to the U.S. under the terms and guarantees offered.

         2.On 4 July a special ``Convention of the People of the Republic of Texas'' accepts the

            conditions and guarantees, again carefully quoting the first two sections of the Joint

            Resolution, verbatim.

         3.The Republic of Texas causes the 1st Constitution of the State of Texas, which incorporates

            the ``Ordinance'' produced on 4 July, to be written and submitts all of these things to the

            President of the U.S. and the U.S. Congress.

      29th Congress of the United States, Session I, No. 1 Joint Resolution for the Admission of the

      State of Texas into the Union, 29 December A.D. 1845 (U.S. Statutes at Large, Vol. 9, p. 108)

            Whereas, the Congress of the United States,...did consent...; which

            consent...given upon certain conditions specified in the first and

            second sections of said joint resolution [of 1 March]...: therefore,

           *Resolved*by*the*...*in*Congress*assembled*, That the State of Texas

            shall be one, and is hereby declared to be one, of the United States

            of America,...

      As far as I know (and I could be mistaken), a treaty between Texas and the U.S. was discussed

      but failed to be ratified by the U.S. in 1844. The next year, however, a Joint Resolution of

      Congress (not a treaty) was adopted by the U.S. Congress on March 1, 1845, providing for the

      annexation of Texas, and Texas acceded soon thereafter.

      The Joint Resolution can be found at U.S. Statutes at Large, v. 5, p. 797.

      The Joint Resolution provides that Texas will be admitted "on equal footing with the existing

      States." (p. 798).

      Correct me if I'm stating this incorrectly ‑‑ I believe that the Supreme Court held in the 1867 case

      of _Texas v. White_ that secession never was legal, even before the ratification of the 14th

      Amendment, which amendment seems to be irrelevant to this question.

      Among other quotes from the case, "When Texas became one of the United States, she entered

      into an indissoluble relation. The union between Texas and the other States was as complete, as

      perpetual, and as indissoluble as the union between the original States. There was no place for

      reconsideration or revocation, except through revolution or through consent of the States." Texas

      v. White, 74 U.S. 700, 703 (1868).

      United States Congress. Joint Resolution for the Admission of the State of Texas into the Union.

      [No. 1.] ‑ Joint Resolution for the Admission of the State of Texas into the Union.

      WHEREAS the Congress of the United States, by a joint resolution approved March the first, eighteen hundred and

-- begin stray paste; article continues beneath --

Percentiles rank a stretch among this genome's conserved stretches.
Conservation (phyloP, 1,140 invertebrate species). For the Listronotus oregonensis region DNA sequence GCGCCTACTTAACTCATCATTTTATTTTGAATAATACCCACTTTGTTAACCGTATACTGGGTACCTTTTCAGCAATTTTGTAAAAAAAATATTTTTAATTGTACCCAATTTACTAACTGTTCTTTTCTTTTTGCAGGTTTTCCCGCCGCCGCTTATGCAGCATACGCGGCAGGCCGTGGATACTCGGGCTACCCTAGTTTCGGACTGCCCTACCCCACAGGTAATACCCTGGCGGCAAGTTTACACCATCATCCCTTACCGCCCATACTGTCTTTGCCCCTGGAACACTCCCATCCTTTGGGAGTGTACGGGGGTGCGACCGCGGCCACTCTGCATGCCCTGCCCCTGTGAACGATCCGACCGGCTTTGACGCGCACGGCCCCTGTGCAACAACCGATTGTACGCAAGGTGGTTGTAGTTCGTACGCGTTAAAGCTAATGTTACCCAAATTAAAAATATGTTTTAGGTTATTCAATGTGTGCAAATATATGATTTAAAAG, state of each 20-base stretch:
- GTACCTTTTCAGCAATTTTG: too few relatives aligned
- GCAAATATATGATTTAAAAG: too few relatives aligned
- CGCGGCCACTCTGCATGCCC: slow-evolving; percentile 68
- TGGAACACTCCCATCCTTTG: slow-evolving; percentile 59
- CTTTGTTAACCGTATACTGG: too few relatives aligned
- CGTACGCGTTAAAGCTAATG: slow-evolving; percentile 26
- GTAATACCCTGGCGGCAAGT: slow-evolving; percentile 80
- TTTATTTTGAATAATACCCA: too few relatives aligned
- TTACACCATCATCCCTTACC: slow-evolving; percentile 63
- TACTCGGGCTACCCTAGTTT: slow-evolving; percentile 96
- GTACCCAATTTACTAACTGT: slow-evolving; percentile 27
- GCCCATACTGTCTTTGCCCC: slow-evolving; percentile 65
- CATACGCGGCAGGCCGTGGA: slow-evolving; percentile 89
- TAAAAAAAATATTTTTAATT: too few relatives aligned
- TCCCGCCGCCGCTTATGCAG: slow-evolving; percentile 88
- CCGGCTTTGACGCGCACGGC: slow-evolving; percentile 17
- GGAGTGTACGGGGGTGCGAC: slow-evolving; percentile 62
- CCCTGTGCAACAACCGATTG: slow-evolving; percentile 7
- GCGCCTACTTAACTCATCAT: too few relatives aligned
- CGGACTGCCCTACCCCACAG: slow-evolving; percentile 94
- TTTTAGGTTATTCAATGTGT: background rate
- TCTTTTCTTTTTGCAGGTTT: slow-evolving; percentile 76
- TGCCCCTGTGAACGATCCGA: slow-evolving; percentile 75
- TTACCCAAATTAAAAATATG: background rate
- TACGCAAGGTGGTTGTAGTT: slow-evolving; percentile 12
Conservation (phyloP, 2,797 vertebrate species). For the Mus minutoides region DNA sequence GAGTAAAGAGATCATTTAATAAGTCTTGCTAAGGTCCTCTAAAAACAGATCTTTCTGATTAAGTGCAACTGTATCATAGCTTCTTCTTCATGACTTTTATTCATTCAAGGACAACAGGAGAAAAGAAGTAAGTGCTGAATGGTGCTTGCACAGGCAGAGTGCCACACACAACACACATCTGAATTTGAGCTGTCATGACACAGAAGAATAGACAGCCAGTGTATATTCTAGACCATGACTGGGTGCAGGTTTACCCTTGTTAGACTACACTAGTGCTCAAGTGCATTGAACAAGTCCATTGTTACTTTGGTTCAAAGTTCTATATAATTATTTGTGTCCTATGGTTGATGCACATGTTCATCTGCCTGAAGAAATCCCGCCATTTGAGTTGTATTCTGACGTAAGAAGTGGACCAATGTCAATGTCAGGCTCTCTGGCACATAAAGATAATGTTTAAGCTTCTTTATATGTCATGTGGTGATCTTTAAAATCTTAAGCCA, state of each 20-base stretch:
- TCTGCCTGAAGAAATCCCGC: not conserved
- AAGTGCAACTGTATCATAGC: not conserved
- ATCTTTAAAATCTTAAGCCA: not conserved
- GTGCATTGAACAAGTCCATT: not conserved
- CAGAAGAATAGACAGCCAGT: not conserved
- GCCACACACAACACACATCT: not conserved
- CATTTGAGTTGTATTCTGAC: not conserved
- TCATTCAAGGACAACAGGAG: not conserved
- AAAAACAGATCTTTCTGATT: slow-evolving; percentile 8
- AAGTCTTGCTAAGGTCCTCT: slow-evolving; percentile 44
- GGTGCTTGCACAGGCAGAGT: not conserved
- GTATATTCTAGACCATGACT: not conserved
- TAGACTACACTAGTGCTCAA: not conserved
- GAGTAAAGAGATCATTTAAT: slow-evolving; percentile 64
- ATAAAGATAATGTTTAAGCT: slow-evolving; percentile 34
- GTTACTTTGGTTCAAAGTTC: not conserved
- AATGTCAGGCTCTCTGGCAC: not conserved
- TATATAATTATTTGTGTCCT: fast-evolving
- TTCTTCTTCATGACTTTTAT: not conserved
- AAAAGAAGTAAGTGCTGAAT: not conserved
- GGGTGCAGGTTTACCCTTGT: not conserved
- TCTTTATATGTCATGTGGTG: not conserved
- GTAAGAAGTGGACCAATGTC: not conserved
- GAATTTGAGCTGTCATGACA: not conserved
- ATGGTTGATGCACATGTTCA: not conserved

forty‑five, did consent that the territory properly included within, and rightfully belonging to, the Republic of Texas, might

      be erected into a new State, to be called The State of Texas, with a republican form of government, to be adopted by the

      people of said republic, by deputies in convention assembled, with the consent of the existing government, in order that

      the same might be admitted as one of the States of the Union; which consent of Congress was given upon certain

      conditions specified in the first and second sections of said joint resolution; and whereas the people of the said Republic

      of Texas, by deputies in convention assembled, with the consent of the existing government, did adopt a constitution, and

      erect a new State with a republican form of government, and, in the name of the people of Texas, and by their authority, did

      ordain and declare that they assented to and accepted the proposals, conditions, and guaranties contained in said first

      and second sections of said resolution; and whereas the said constitution, with the proper evidence of its adoption by the

      people of the Republic of Texas, has been transmitted to the President of the United States and laid before Congress, in

      conformity to the provisions of said joint resolution:

      Therefore ‑

      Resolved by the Senate and House of Representatives of the United States of America in Congress assembled, That the

      State of Texas shall be one, and is hereby declared to be one, of the United States of America, and admitted into the Union

      on an equal footing with the original States in all respects whatever.

      SEC. 2. And it be it further resolved, That until the representatives in Congress shall be apportioned according to an actual

      enumeration of the inhabitants of the United States, the State of Texas shall be entitled to choose two representatives.

      APPROVED, December 29, 1845.

      SOURCE:

      Minot, Geo., ed., Statutes at Large and Treaties of the United States of America from Dec. 1, 1845

      to March 3, 1851, V. IX, p. 108

      John E DeShiro,

      2009 1st Street

      Baker City, OR 97814

      [email protected]



Reference Materials